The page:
8pm – Friday, June 22nd! Tad and I drive to the finish line to catch the bus back to the start line. The sun is still shining brightly and the temperature is in the low 50s and fortunately a strong wind has come up that keeps the midges at bay. We decide to wear shorts and T-shirt and carry gloves and our head net with us in case they are needed later in the race. At 9:05pm a gun goes off and we are away. With the strong head wind I decide to tuck in behind a young local runner and draft off him. He’s running faster than I want to run but I feel that I will save energy by drafting. By the time we cross the finish line for the first time the pecking order of the race has already been established! I continue to draft off the youngster until the course changes direction at 10kms and then I let him go. I run alone from that point although I can see at least 3 runners about ½ mile ahead of me. As I approach our hotel at the 27km mark at 11:15 pm I notice Nicole running out of the hotel to clap and cheer me on. Damn, that boiling mud pool is a really good incentive –but then again maybe not? Tad later informs me that when he went by twenty minutes later Nicole was nowhere to be seen – must have had her PJs on under her clothes? At 27kms I noticed that I was running close to an 8 minute pace and the gap between me and the three runners in front was narrowing. So I decided to try to draw them in. By 30km I had passed one runner and was drawing close to the other two. But they had noticed and decided to make it a difficult challenge. We ran our butts off for the next 10km and although we were all slowing everyone refused to give ground. Finally at 40km my legs started to hurt and I knew that I had not had enough hard training coming into the race to keep up the challenge and pace so I backed off and coasted the last 2km to cross the finish line in 3:34:12. I was quite pleased with my effort and time.
I waited at the finish line (in my head net) for Tad to finish. He crossed the line about twenty minutes later which was a great time for him. While I was waiting the sun set at 00:45am and rose again twenty-six minutes later as we were returning to our hotel. You have to experience this Arctic phenomenon to understand what this does to your body clock!

Back at the hotel I treated myself to my normal hot bath – no problem here with hot water- for about thirty minutes and then went to bed to try to sleep. I’m not sure what it is but I have experienced this reaction before – the sun set/sun rise trick, the bright daylight at 2am, or my body and mind being all-juiced up from the race- but I could not sleep! I counted Icelandic sheep crossing Hwy #1 for about two hours, then wrote this trip report in my mind for another two hours and finally at 6am I gave up and decided that we might as well have breakfast and leave early for the trip back to Reykjavik.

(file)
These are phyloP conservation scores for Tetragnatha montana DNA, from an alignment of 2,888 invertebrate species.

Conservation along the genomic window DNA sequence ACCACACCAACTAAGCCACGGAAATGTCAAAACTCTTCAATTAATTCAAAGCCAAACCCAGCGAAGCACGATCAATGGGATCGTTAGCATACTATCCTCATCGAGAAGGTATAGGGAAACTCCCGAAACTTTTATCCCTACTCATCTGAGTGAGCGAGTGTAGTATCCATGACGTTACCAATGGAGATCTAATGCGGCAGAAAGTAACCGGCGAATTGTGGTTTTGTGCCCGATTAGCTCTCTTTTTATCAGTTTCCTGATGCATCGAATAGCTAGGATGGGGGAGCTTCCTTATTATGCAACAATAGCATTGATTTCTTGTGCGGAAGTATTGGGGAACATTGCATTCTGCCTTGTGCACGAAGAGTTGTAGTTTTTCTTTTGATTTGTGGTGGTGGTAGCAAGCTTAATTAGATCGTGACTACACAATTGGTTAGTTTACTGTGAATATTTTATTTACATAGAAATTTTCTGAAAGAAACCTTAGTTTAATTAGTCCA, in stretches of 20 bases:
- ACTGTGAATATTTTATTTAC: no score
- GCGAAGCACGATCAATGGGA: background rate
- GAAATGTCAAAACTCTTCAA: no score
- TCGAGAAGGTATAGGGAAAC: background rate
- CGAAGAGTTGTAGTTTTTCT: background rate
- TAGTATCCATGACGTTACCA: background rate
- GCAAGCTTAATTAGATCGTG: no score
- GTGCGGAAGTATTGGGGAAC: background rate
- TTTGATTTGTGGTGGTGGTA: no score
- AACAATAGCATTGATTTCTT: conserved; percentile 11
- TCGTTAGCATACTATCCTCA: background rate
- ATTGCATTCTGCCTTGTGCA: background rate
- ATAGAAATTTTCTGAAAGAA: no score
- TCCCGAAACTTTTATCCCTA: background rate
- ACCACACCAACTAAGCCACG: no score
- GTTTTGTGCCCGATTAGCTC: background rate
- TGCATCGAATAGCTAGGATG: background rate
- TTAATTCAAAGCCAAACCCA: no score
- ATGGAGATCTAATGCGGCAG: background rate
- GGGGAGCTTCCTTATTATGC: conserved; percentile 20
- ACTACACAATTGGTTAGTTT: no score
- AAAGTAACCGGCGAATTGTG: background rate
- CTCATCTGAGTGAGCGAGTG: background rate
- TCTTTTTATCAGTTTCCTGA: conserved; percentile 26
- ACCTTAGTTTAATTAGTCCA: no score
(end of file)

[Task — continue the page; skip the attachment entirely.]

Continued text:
We departed about 8am on the infamous Hwy#1 that skirted around some fjords on the North Coast before turning inland to follow some glacial valleys. We stopped at Godafoss (Waterfall of the Gods) for a Kodak moment before traveling on and through Akureyri, the second largest city in Iceland – population 15,000! After Akureyri the trip was boring except for our encounters on the blind haeds with the sheep until we reached Borgarnes (population 1700), a small seaside village with some spectacular views. I probably would have fallen asleep in this stretch of the trip if it had not been for the challenging game of ‘miss the sheep’! Finally we arrived back at Reykjavik about 4pm which was much earlier than we had planned. We drove to Keflavik airport to see if we could get catch a flight back to London that evening instead of waiting for our morning flight the next day but no luck – no more flights that day. So we checked into our hotel near the airport and enjoyed our last ‘fish of the day’ dinner. Really, the fish in Iceland is excellent.

Sunday morning we flew back to Heathrow to be picked up by Mary Lou and Tim again to spend our last night in Windsor. I think Mary Lou and Tim were happy o learn that we just wanted to relax and repack for our journey home on Monday. The weather was unbelievably hot in England that day – mid 80s so we just sat out on their deck and enjoyed a few drinks and chatted about the trip.

So now we are back and enjoying God’s Country. Sorry this report is so long but I thought that I should either pique your interest in visiting Iceland or provide enough detail to save you a trip. Iceland is truly an interesting place to visit and as they advertise “It is a land of contrasts”!

Bae, Sjaumst seinna!